Bench: Geoff Cross, Dougie Hall, Ally Kellock, Ally Hogg, Chris Cusiter, Max Evans, Hugo Southwell
There are only 2,800 odd tickets left. Go on, you know you want one. A full Murrayfield would really help the team: I’d be there were it not for previous commitments. Damn those commitments.
While I was posting that latest magnum opus, the team was announced for the weekend. Brother for brother swap on the wing, the rest stay as is including the bench. Malkovich Webster and the big Stroker stay in the player pool as cover for a few potential injury cases (Hines, Hamilton, Evans). Sadly no recovery in time for Simon Taylor.
Scotland team to play South Africa: Chris Paterson, Thom Evans, Ben Cairns, Nick De Luca, Rory Lamont, Phil Godman, Mike Blair (capt), Allan Jacobsen, Ross Ford, Euan Murray, Nathan Hines, Jim Hamilton, Jason White, John Barclay, Allister Hogg.
Replacements: Dougie Hall, Alasdair Dickinson, Matt Mustchin, Scott Gray, Rory Lawson, Dan Parks, Hugo Southwell.
After the widely derided World Cup ‘B’ Team played against New Zealand on their last visit to Murrayfield, it will be interesting to test our full XV against the might All Blacks. Your fearless Scottish Rugby Blog correspondent will be in attendance. But can we (unlike Scubbsy) man up, and get a result?
Yes We Can:
- They have lost a few first choice players. Either to the Northern Hemisphere (Chris Jack, Carl Hayman, Luke McAllister et al) and to injury (Andrew Hore). The frightening strength in depth of the pre-World Cup era in depth seems to be absent. After another choke in the World Cup, Kiwi support for Graeme Henry is balanced on a knife edge and depends only, you feel, on the results they get. For the first time, the All Blacks seem almost fallible.
- We get them first. They will be fresh in the country, getting used to the crappy weather we have made our national speciality. They definitely looked a little rusty against Australia. The big one for them is in four weeks against England. We’re just a warm up. Regardless of what they might say, they won’t be targeting this as a tough match. Let’s hope we can catch them off guard with a decent performance before they gel too well. Our players are mostly match sharp and some (Murray, Barclay, Taylor, Blair, Rory Lamont, Thom Evans) are in pretty good – even great – form.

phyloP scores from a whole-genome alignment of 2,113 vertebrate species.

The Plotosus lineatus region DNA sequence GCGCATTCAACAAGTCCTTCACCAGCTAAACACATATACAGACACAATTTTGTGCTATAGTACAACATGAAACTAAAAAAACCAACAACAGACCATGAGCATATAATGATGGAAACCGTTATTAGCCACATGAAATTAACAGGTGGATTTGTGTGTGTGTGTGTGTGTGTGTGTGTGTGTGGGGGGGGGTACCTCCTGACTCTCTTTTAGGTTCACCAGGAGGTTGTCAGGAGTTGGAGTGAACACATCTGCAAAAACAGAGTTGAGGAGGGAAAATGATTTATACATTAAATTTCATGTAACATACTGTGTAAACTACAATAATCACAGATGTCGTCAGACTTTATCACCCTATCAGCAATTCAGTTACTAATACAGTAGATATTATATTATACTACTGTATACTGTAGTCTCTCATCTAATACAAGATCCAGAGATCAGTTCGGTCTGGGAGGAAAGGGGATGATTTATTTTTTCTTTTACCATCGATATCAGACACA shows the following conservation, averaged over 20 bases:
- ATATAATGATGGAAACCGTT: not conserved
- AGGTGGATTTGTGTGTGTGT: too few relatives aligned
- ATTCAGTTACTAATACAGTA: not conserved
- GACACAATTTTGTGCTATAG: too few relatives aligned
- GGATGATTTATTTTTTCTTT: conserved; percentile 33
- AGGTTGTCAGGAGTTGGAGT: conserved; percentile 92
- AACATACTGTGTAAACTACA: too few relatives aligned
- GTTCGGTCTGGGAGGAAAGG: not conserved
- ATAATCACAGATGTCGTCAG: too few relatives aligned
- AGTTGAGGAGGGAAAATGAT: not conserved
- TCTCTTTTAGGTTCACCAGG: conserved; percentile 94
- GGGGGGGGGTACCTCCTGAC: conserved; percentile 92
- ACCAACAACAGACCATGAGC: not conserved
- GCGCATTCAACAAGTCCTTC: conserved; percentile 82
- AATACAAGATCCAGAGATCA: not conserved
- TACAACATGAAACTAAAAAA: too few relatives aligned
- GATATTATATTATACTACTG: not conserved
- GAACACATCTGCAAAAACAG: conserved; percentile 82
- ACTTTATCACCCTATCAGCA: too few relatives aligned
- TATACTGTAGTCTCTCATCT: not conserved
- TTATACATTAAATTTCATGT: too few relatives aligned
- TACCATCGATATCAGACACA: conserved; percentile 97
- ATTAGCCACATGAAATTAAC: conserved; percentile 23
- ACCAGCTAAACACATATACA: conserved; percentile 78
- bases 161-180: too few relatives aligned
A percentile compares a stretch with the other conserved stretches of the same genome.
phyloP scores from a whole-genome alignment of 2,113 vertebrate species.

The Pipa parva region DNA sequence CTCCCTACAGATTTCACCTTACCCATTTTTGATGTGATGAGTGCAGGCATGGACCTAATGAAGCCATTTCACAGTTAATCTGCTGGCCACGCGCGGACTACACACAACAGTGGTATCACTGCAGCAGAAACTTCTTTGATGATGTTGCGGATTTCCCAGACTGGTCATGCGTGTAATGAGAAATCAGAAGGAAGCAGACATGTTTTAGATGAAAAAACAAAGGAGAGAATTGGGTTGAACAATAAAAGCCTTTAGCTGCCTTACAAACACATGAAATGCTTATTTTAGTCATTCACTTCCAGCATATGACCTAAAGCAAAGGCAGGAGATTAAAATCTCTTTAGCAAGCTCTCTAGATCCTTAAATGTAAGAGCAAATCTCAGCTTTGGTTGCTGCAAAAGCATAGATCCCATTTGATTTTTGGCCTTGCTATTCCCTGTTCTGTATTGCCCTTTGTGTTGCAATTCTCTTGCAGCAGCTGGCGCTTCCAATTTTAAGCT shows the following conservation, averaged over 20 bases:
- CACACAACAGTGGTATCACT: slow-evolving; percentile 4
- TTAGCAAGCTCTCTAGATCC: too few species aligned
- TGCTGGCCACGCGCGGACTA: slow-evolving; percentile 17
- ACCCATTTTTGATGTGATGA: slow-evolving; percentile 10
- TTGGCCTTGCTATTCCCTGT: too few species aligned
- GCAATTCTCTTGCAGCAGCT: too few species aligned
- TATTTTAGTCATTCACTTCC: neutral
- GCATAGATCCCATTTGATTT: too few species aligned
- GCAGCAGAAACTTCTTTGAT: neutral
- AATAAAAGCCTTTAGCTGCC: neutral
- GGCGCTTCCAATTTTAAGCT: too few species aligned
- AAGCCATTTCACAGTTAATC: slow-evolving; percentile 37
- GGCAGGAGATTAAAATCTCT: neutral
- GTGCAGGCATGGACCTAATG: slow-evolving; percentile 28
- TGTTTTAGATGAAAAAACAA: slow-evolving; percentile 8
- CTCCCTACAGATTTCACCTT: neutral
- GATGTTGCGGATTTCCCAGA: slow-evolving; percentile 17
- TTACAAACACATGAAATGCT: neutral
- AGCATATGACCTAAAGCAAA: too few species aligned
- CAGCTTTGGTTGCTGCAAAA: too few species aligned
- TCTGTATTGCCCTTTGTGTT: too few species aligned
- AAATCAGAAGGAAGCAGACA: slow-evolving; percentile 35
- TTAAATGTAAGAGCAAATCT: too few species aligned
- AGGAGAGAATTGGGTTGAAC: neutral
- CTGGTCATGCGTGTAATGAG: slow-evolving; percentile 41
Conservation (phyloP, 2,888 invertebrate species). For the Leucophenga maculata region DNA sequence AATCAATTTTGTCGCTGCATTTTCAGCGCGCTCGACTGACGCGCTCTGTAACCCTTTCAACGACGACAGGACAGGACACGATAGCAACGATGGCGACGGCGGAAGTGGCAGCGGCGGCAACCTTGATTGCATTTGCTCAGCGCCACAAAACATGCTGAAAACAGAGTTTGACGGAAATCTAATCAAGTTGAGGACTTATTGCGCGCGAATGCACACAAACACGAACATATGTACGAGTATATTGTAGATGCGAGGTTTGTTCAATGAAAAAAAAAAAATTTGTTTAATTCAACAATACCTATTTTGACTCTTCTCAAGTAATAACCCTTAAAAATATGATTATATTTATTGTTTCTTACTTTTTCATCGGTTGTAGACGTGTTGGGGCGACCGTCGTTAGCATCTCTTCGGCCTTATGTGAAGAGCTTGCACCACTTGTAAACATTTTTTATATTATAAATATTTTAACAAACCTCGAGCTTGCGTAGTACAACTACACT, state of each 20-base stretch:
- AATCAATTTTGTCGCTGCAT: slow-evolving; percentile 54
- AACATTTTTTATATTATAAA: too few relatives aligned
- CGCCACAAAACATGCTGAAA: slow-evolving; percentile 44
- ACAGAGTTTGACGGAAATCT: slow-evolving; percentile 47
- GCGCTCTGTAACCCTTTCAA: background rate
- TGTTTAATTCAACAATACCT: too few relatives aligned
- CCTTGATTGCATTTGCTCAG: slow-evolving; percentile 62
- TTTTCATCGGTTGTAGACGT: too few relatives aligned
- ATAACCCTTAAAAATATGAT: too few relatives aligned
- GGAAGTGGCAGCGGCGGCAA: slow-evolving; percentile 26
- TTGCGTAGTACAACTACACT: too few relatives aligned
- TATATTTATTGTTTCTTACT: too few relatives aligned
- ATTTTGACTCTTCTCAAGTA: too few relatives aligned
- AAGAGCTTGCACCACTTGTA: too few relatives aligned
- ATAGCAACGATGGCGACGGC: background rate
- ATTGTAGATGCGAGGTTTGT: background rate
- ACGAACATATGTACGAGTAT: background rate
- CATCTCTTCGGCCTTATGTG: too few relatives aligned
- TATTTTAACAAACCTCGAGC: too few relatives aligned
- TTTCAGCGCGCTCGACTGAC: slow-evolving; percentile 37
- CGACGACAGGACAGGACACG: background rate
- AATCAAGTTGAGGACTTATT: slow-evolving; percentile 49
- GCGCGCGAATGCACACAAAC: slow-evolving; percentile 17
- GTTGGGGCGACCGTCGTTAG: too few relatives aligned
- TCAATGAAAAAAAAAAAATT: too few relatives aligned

- The All Black set piece was looking a little ropey against the Aussies. If Euan Murray can continue his current form perhaps he can reverse the current tales of front row woe that we are used to. Hadden’s choice of second row might of course affect our ability in this area too. My choice would be MacLeod and Taylor, but that is looking less likely. If we can get parity and hold our defence, we have a chance. A slim one, but a chance.
- Wayne Barnes is the referee. While one hopes that he is not anxious to make amends to the nation of the Long White Cloud for allowing that forward pass, he has been solid all season and is one of the referees who is definitely upholding the new protocols regarding the breakdown. We’ve been playing under them all season. The Kiwis have only had the ANZ Cup and one Bledisloe Cup test to get used to the much stricter refereeing of that area. In particular, flopping over the ball to protect it is an area that could see Richie McCaw either deliver a masterclass (from which John Barclay will learn much) or be penalised off the park.
No We Can’t:
- It’s the All Blacks, for pete’s sakes. We’ve never beaten them. Ever. Played 27, lost 25, drawn 2. The last draw was in 1983. We haven’t bothered going there on a summer tour since 2000. It’s no fun getting whipped on your summer holiday.
- The frightening strength in depth only seems to be absent because we haven’t heard of any of them this side of the world. Let’s face it, Stephen Donald would walk into the Scotland XV. He even kicks a bit like Parko. Corey Jane may sound like a girl’s name, but as Al pointed out once, so does Nikki Walker. Whichever back three they play it will be talented, very fast and there on merit. Can we say the same?
- We’ll probably play Dan Parks. You don’t have to play a kicking game under the new ELVs, but it does seem to happen a fair bit. Ergo Hadden may feel he must play Parks. It’s the fashion. Nevermind the sense that Mike Brewer talks about wanting to score tries. We’ll probably also play some other guys short of match practice or form (White, Webster, Paterson) ahead of less experienced, in-form players.
- Scotland have only had a few days to work together. Some of our likely inclusions (Strokosch, Rory Lamont) have been disruptively recalled to their clubs this weekend. Lamont was not picked for Sale yesterday, so he didn’t really need to go. It doesn’t help.
- Our strength in depth is also frightening, in a different sense. Possible Kiwi frailties in the centre could be countered if we had a few more experienced operators in that area. If he’s given a chance, this test series could be the making of Ben Cairns, not to mention Nick De Luca. These matches would be ideal for giving these guys and Max Evans chance to get experience at test level. But because of the pressure for World Cup seedings (is it really going to happen?) Hadden may opt for the conservative route. Our one area of genuine depth, the back row – is the area where they have Richie McCaw and Rodney So’oialo.